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- # clojure (234)
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- # core-typed (3)
- # datomic (6)
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- # editors (121)
- # euroclojure (10)
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I’ve enjoyed using it when developing in Ruby. I haven’t been able to get my brain wrapped around Cursive yet, so maybe I’ll try to figure out a workflow with it.
trying to figure out if i should have a look at atom to do a cider-nrepl/refactor-nrepl integration for it
I’m a beginner, so I didn’t want to try to learn a emacs as well. I have heard good things about spacemacs though…
spaceemacs is deffo an option. or you can use https://github.com/clojure-emacs/example-config
spacemacs is great if you know vi; not sure I’d recommend it to someone who didn’t already know vi or emacs, though 😉
which gives you a vanilla emacs with all clj goodies (you still need to learn emacs ofc)
@aaronm I actually would, given the sheer productivity and power you get by learning it
@gjnoonan: I’d absolutely recommend learning emacs/spacemacs/vim+tpope’s stuff eventually
but I’m leery of piling on “learn all this other stuff as you’re trying to get into the language"
light table is probably a good option if you’re used to the non-esoteric editors, yeah
everyone learns differently. I can learn multiple things concurrently. Guess I’m lucky
I would absolutely recommend any programmer learn or , as you can take them to pretty much any language you want to use
and as someone who likes using a bunch of different languages, I’d much rather stay in one editor than switching between specialized IDEs
I started with it a couple of months ago and at first it was pretty touch-and-go but now it’s solid and sleek.
the problem with having used for over a decade now is that I can barely use any editor that doesn’t have decent emulation, though 😦
@aghecht: Couldn’t use anything less for Java. I have VI emulation on top, but that is just because of muscle memory
I’m with @chris. If I’m shelled in somewhere and I need to quickly edit files, I go for vim. But if I’m local and I’ve Spacemacs up, I practically live in there. Org mode and the like.
my experience with eclipse involved a lot of frustration and crashes; IntelliJ seemed better for me.
Hi! Ppl if you are using vim for clj editing how do you move between/inside s-exp-es? What plugins/tricks are there to easily edit clj code? inserting at the beginning/end of s-exp, moving inside/outside s-exp-es etc? Thanks.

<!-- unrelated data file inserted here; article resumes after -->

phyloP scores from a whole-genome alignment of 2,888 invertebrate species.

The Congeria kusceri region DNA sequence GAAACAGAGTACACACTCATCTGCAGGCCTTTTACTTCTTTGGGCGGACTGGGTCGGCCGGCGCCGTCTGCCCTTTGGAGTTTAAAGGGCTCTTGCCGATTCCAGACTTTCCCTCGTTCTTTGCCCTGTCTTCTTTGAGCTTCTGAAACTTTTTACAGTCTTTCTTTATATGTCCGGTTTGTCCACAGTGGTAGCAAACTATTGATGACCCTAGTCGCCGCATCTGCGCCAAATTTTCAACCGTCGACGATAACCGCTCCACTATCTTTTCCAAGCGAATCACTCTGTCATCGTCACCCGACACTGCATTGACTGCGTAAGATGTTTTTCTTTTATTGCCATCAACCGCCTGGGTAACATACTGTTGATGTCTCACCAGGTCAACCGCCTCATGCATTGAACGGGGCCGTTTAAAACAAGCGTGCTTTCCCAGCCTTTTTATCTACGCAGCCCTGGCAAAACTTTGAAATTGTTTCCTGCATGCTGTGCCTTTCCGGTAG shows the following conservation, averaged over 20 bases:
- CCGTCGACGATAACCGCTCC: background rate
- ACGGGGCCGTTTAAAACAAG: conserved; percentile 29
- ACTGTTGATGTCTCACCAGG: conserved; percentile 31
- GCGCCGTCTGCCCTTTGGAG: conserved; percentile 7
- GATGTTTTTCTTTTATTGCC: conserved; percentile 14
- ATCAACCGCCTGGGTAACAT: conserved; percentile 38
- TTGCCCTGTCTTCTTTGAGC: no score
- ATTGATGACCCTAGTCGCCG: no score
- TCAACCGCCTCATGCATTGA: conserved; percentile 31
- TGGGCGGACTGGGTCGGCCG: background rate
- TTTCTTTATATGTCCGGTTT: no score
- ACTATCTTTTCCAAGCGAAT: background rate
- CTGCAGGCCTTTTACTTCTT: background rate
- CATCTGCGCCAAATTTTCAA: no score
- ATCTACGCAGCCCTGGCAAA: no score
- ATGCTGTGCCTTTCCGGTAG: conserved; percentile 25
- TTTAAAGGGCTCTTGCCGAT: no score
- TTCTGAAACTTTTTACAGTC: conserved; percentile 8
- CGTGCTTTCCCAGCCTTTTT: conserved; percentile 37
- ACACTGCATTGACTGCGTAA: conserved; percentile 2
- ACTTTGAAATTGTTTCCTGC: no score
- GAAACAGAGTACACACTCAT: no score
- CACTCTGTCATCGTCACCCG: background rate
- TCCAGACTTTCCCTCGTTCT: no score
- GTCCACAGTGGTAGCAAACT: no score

@akiva i need to try and start to use org mode more, since it was one of the reasons that swayed me!
One of my plans is to one day write a better Org mode client for iOS. That’s all that’s stopping me from dropping OmniFocus as my todo manager.
Thanks, I'm looking at vim-sexp and it looks promising. I've read that emacs is better for clojure editing. Why is that?
@davs emacs is a lisp interpreter, so it's very natural to extend it for Clojure. Also, CIDER provides a direct connection between the editor buffer and running code... Emacs has a learning curve but we'll worth it.
emacs is built on lisp, so it has a long history of strong lisp tooling. vim has come a long way toward catching up, though.
It really just comes down to personal preference, except that if your personal preference happens not to be Emacs, it’s wrong.
given that we have tooling like cursive capable of relatively powerful automated refactorings I’d challenge you to defend that position 😛
@akiva: my father’s a programmer, I used to get “back in my day” stories about punch cards 😉
Hah, yeah, I’ve never had to do it. I got my start in BASIC and 6502 assembly language.
I always found it herapeutic changing the disks, and it was a great sense of accomplishment
@aaronm: 20 years ago I worked with someone who used ed. The scary/strange part was that he was as fast with ed as most people were with vi.
well, vi was originally just a screen interface for ex, which was a fork of ed; I suppose if you’re really used to it...
using spacemacs I am trying to make
work but to no avail, have put it in my config layer, and also eval’d it in the scratch
(global-set-key (kbd "M-3") '(lambda () (interactive) (insert "#")))
I dunno, this works fine if you bind it to another key (^3 works fine), but it doesn’t want to let me rebind meta
it’s being overridden by window-numbering-mode, but I don’t know enough about emacs yet to diagnose how to fix that
or, figured this out: if you want to keep window-numbering-mode working except for that one key,
(define-key window-numbering-keymap (kbd "M-3") '(lambda () (interactive) (insert "#")))
but it adds the key definition to the mode’s keymap instead of trying to bind it globally
@arrdem: Eh? If you hover to upper right of your messages, you'll see gear. click it and you can choose edit. Don't think there is any time limit.
oh neat I didn’t see that… but there is definitely a lockout time at least in the other slacks I’m on